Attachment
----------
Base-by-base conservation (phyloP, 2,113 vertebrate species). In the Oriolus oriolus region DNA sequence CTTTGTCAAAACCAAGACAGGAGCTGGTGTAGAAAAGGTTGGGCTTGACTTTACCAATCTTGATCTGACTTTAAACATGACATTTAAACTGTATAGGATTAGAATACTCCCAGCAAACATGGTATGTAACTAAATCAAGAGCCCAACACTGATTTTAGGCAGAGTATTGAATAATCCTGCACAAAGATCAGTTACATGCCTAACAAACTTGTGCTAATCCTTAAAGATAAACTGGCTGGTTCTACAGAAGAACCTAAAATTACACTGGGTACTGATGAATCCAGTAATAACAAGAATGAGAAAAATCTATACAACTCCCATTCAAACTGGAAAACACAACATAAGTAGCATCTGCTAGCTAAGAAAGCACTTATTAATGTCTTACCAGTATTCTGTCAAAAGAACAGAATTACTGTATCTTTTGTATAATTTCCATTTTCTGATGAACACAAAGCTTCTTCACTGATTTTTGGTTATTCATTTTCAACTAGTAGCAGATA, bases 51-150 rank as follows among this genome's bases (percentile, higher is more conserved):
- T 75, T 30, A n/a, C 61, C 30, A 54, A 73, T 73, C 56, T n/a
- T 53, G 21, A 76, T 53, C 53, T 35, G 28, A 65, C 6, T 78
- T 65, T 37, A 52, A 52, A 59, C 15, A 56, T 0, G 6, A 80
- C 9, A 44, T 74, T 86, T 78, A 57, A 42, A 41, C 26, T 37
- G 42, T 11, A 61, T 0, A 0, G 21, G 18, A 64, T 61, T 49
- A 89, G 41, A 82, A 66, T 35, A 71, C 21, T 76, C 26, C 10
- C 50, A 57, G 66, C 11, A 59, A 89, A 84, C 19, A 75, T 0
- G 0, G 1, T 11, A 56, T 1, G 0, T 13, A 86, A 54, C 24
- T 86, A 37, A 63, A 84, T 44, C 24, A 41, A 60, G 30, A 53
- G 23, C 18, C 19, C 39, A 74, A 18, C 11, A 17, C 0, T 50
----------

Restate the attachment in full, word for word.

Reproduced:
Base-by-base conservation (phyloP, 2,113 vertebrate species). In the Oriolus oriolus region DNA sequence CTTTGTCAAAACCAAGACAGGAGCTGGTGTAGAAAAGGTTGGGCTTGACTTTACCAATCTTGATCTGACTTTAAACATGACATTTAAACTGTATAGGATTAGAATACTCCCAGCAAACATGGTATGTAACTAAATCAAGAGCCCAACACTGATTTTAGGCAGAGTATTGAATAATCCTGCACAAAGATCAGTTACATGCCTAACAAACTTGTGCTAATCCTTAAAGATAAACTGGCTGGTTCTACAGAAGAACCTAAAATTACACTGGGTACTGATGAATCCAGTAATAACAAGAATGAGAAAAATCTATACAACTCCCATTCAAACTGGAAAACACAACATAAGTAGCATCTGCTAGCTAAGAAAGCACTTATTAATGTCTTACCAGTATTCTGTCAAAAGAACAGAATTACTGTATCTTTTGTATAATTTCCATTTTCTGATGAACACAAAGCTTCTTCACTGATTTTTGGTTATTCATTTTCAACTAGTAGCAGATA, bases 51-150 rank as follows among this genome's bases (percentile, higher is more conserved):
- T 75, T 30, A n/a, C 61, C 30, A 54, A 73, T 73, C 56, T n/a
- T 53, G 21, A 76, T 53, C 53, T 35, G 28, A 65, C 6, T 78
- T 65, T 37, A 52, A 52, A 59, C 15, A 56, T 0, G 6, A 80
- C 9, A 44, T 74, T 86, T 78, A 57, A 42, A 41, C 26, T 37
- G 42, T 11, A 61, T 0, A 0, G 21, G 18, A 64, T 61, T 49
- A 89, G 41, A 82, A 66, T 35, A 71, C 21, T 76, C 26, C 10
- C 50, A 57, G 66, C 11, A 59, A 89, A 84, C 19, A 75, T 0
- G 0, G 1, T 11, A 56, T 1, G 0, T 13, A 86, A 54, C 24
- T 86, A 37, A 63, A 84, T 44, C 24, A 41, A 60, G 30, A 53
- G 23, C 18, C 19, C 39, A 74, A 18, C 11, A 17, C 0, T 50